For those of you watching the YouTube video, I also wanted to show you this is another way of breaking the waters. It’s called an AROM-cot or amnio cot. It’s a little finger glove that kind of goes on top of a normal glove, almost like a little condom for your finger. At the top there is a tiny little hook just like the one on the amnio hook that can also be used to break your water, so with that they’d be doing a cervical exam and using their finger with the little glove attachment to break the waters.
So what does the evidence say for artificial rupture membranes or AROM? Well, there’s actually a lack of evidence to support using AROM by itself as a labor induction method, especially if it’s your first time giving birth. There was a meta-analysis where they combined data from many different studies and looked at all of the different induction methods, and they found that if the cervix is favorable, meaning that if it’s a little bit dilated, if it’s thinning, then giving Pitocin plus AROM, breaking the waters together is the most effective method at having a vaginal birth within 24 hours.
There was also a meta-analysis of 15 randomized control trials comparing AROM to no AROM in spontaneous labor. So if you go into labor on your own, is there a need to break the waters? Research showed that AROM by itself did not shorten the first stage of labor, so did not make labor go by faster. It did decrease the use of Pitocin augmentation, but only in those who had given birth before.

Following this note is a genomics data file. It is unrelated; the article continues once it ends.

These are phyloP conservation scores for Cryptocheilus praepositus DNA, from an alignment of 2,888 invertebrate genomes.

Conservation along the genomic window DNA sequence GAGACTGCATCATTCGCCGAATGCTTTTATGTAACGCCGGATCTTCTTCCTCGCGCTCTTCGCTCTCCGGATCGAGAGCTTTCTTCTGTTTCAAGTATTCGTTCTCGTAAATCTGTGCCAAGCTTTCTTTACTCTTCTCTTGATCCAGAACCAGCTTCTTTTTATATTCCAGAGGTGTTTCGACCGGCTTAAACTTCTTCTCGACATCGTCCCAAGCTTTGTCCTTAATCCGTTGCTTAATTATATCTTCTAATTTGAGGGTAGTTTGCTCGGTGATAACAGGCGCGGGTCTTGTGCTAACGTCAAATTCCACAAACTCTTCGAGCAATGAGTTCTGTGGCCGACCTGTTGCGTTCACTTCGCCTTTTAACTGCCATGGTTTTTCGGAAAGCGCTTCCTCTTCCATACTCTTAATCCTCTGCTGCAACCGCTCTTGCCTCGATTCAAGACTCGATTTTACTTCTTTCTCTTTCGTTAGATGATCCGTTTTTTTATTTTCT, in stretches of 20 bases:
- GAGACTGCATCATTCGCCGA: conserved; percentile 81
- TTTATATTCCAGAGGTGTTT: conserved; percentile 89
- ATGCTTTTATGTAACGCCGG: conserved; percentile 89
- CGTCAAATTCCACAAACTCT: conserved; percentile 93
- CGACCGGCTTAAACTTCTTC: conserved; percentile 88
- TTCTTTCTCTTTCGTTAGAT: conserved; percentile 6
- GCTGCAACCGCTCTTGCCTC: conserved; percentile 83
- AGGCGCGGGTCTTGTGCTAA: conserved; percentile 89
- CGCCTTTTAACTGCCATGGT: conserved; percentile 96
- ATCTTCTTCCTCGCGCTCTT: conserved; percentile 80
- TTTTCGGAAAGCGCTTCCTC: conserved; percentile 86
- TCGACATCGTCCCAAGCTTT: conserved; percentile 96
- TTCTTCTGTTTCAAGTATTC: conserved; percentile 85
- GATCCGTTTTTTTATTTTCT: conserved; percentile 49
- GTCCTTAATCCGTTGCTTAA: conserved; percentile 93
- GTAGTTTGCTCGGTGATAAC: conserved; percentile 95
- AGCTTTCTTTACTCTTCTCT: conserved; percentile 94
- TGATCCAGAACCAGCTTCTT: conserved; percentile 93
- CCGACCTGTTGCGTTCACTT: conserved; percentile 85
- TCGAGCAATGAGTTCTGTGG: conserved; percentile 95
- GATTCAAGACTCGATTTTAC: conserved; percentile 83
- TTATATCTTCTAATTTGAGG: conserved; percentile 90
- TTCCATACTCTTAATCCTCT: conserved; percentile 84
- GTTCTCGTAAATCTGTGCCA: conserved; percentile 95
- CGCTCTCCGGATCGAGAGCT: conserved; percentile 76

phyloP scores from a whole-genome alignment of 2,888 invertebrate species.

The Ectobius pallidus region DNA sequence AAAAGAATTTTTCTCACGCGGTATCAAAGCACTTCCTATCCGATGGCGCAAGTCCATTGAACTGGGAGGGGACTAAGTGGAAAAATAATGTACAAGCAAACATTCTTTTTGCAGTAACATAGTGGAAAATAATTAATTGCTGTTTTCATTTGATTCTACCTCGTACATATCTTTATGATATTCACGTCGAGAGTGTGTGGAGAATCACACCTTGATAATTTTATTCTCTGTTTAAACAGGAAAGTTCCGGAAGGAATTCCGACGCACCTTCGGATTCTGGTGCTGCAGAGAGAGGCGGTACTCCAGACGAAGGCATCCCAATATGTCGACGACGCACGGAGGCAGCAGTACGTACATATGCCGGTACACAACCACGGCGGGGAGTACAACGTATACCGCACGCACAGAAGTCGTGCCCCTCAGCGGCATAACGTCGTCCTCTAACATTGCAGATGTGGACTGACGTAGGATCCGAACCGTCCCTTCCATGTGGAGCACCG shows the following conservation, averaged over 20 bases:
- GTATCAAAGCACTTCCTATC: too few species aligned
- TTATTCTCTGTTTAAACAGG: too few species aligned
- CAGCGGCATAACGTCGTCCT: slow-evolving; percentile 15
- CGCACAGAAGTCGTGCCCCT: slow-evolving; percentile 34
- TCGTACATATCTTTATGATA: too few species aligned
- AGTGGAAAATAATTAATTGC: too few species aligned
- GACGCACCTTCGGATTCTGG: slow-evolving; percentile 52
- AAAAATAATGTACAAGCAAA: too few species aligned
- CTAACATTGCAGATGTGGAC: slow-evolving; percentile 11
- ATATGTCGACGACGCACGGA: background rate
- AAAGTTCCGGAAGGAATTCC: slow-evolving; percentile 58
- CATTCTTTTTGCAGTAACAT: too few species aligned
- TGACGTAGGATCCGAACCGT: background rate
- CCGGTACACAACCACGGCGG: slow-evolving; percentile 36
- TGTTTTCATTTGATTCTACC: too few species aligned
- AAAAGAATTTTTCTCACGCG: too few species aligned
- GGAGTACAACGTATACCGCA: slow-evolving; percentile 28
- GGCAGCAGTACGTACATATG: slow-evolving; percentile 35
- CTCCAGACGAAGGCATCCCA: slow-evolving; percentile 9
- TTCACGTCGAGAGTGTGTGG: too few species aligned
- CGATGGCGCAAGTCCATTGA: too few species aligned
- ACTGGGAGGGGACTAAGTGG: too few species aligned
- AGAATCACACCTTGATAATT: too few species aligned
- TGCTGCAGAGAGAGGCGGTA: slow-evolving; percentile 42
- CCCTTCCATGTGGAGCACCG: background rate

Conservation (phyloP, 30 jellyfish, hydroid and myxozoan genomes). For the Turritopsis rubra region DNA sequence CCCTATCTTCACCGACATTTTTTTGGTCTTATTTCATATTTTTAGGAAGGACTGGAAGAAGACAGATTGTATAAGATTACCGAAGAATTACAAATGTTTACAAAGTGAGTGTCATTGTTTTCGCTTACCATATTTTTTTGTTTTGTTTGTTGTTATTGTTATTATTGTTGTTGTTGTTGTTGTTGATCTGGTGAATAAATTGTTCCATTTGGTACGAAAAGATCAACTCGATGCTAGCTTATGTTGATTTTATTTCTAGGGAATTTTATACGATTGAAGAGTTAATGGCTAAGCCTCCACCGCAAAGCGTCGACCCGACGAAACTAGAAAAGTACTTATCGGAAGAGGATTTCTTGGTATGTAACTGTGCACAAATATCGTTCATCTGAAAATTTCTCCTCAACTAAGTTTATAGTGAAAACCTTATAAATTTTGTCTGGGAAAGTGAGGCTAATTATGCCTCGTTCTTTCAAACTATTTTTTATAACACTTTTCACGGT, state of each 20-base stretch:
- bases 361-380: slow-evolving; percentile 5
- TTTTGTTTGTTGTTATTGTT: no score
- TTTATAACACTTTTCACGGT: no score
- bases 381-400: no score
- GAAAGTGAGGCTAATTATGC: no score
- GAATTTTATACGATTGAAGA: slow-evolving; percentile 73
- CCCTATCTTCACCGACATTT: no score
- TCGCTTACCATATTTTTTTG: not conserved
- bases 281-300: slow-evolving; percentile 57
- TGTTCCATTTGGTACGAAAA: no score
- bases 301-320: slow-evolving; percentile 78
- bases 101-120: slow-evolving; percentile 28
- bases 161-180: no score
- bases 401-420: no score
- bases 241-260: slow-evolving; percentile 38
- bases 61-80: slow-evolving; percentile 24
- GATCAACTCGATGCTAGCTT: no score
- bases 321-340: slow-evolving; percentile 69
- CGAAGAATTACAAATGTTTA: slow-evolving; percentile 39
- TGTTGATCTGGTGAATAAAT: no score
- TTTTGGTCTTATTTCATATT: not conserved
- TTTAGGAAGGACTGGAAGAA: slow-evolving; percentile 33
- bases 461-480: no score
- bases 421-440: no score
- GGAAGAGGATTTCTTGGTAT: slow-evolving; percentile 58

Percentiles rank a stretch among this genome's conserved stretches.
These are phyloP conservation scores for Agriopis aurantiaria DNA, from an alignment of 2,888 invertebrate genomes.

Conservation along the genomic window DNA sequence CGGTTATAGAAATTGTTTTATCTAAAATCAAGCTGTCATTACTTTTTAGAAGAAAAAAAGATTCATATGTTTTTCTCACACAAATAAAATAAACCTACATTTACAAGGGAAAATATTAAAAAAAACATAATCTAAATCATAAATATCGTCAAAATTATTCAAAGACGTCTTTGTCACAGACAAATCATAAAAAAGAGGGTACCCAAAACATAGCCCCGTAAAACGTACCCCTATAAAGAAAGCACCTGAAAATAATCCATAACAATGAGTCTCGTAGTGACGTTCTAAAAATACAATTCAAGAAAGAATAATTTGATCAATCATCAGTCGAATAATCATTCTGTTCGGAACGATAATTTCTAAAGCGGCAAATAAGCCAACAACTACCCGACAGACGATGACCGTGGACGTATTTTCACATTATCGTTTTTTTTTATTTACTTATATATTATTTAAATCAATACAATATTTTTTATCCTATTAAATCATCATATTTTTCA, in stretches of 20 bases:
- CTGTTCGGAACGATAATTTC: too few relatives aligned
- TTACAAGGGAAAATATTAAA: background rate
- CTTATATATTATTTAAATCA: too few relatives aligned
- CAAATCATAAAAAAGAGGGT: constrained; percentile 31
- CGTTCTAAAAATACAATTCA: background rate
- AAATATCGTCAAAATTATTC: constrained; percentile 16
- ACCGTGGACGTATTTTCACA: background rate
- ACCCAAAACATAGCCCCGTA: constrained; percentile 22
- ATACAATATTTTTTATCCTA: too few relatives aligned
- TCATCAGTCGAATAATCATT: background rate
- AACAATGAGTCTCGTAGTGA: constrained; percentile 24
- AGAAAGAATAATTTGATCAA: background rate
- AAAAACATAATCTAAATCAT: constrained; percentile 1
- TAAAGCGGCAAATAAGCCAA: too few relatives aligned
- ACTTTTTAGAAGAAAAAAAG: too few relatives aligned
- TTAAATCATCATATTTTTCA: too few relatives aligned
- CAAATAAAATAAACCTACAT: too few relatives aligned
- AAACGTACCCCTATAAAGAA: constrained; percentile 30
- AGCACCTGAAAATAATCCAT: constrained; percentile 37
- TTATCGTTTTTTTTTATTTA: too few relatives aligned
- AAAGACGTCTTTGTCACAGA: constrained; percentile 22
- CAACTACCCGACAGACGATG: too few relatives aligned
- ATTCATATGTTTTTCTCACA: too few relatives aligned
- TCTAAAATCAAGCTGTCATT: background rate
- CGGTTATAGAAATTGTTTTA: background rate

So in looking at the research on AROM, amniotomy, or breaking the waters artificially, looking at the pros, it is a drug-free method so you don’t need any medications to have AROM. It’s pretty simple to perform and it’s usually not painful other than the fact that you have to have a cervical exam. If it’s being used in a spontaneous labor where you are not induced and you’ve given birth before, it might decrease the chances that you’ll need Pitocin later on.
Also, if you are being medically induced with Pitocin and you combine Pitocin with AROM, it can help increase your chances of having a vaginal birth within 24 hours. It’s also considered to be one of the safer induction or augmentation methods if you have a history of a prior cesarean because you’re not worrying about any medications that may increase your risk of uterine rupture.
So those are the benefits, but what are the risks of AROM? Well, once your membranes have been ruptured, there is an increased risk of infection if that time period goes on for a long time. So if you’ve had prolonged rupture membranes and your waters have been broken for a long time, the more time that goes by, the higher risk on your risk of infection. It also does not have any benefit in shortening labor if it’s your first time giving birth and you have a spontaneous or non-induced labor. So they may present it to you as something that will shorten labor. But if you’re in labor on your own and it’s your first baby, it’s not going to shorten your labor on average. It might in individual cases, but looking at research studies, it does not shorten labor.